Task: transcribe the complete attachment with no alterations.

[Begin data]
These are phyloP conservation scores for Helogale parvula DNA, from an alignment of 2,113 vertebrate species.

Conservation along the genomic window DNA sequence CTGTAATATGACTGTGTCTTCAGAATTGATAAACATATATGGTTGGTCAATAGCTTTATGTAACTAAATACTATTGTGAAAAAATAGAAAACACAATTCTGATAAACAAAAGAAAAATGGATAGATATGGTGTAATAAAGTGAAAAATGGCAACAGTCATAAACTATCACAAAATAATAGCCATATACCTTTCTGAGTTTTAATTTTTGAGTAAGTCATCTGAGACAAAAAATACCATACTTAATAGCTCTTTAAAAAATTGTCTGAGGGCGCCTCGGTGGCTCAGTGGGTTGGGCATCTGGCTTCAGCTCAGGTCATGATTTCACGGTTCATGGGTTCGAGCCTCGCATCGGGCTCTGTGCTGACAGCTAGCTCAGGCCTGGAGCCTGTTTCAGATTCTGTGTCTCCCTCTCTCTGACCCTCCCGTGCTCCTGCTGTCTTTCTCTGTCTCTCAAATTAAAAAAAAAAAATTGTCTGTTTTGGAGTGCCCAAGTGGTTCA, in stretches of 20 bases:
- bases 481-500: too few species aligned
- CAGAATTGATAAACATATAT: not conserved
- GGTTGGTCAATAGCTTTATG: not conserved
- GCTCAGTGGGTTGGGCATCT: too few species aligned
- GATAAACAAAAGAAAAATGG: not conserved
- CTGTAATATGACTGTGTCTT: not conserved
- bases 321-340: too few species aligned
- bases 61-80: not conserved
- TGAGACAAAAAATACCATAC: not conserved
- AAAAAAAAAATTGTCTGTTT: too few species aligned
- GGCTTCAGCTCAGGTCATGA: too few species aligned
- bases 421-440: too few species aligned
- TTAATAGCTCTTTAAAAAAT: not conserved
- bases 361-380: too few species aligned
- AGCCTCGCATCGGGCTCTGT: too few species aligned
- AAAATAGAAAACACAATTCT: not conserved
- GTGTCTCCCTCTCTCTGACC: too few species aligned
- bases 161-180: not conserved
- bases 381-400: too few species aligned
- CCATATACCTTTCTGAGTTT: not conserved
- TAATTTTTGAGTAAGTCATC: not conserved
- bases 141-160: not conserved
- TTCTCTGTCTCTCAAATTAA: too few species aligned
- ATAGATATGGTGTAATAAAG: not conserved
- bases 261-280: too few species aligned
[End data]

These are phyloP conservation scores for Helogale parvula DNA, from an alignment of 2,113 vertebrate species.

Conservation along the genomic window DNA sequence CTGTAATATGACTGTGTCTTCAGAATTGATAAACATATATGGTTGGTCAATAGCTTTATGTAACTAAATACTATTGTGAAAAAATAGAAAACACAATTCTGATAAACAAAAGAAAAATGGATAGATATGGTGTAATAAAGTGAAAAATGGCAACAGTCATAAACTATCACAAAATAATAGCCATATACCTTTCTGAGTTTTAATTTTTGAGTAAGTCATCTGAGACAAAAAATACCATACTTAATAGCTCTTTAAAAAATTGTCTGAGGGCGCCTCGGTGGCTCAGTGGGTTGGGCATCTGGCTTCAGCTCAGGTCATGATTTCACGGTTCATGGGTTCGAGCCTCGCATCGGGCTCTGTGCTGACAGCTAGCTCAGGCCTGGAGCCTGTTTCAGATTCTGTGTCTCCCTCTCTCTGACCCTCCCGTGCTCCTGCTGTCTTTCTCTGTCTCTCAAATTAAAAAAAAAAAATTGTCTGTTTTGGAGTGCCCAAGTGGTTCA, in stretches of 20 bases:
- bases 481-500: too few species aligned
- CAGAATTGATAAACATATAT: not conserved
- GGTTGGTCAATAGCTTTATG: not conserved
- GCTCAGTGGGTTGGGCATCT: too few species aligned
- GATAAACAAAAGAAAAATGG: not conserved
- CTGTAATATGACTGTGTCTT: not conserved
- bases 321-340: too few species aligned
- bases 61-80: not conserved
- TGAGACAAAAAATACCATAC: not conserved
- AAAAAAAAAATTGTCTGTTT: too few species aligned
- GGCTTCAGCTCAGGTCATGA: too few species aligned
- bases 421-440: too few species aligned
- TTAATAGCTCTTTAAAAAAT: not conserved
- bases 361-380: too few species aligned
- AGCCTCGCATCGGGCTCTGT: too few species aligned
- AAAATAGAAAACACAATTCT: not conserved
- GTGTCTCCCTCTCTCTGACC: too few species aligned
- bases 161-180: not conserved
- bases 381-400: too few species aligned
- CCATATACCTTTCTGAGTTT: not conserved
- TAATTTTTGAGTAAGTCATC: not conserved
- bases 141-160: not conserved
- TTCTCTGTCTCTCAAATTAA: too few species aligned
- ATAGATATGGTGTAATAAAG: not conserved
- bases 261-280: too few species aligned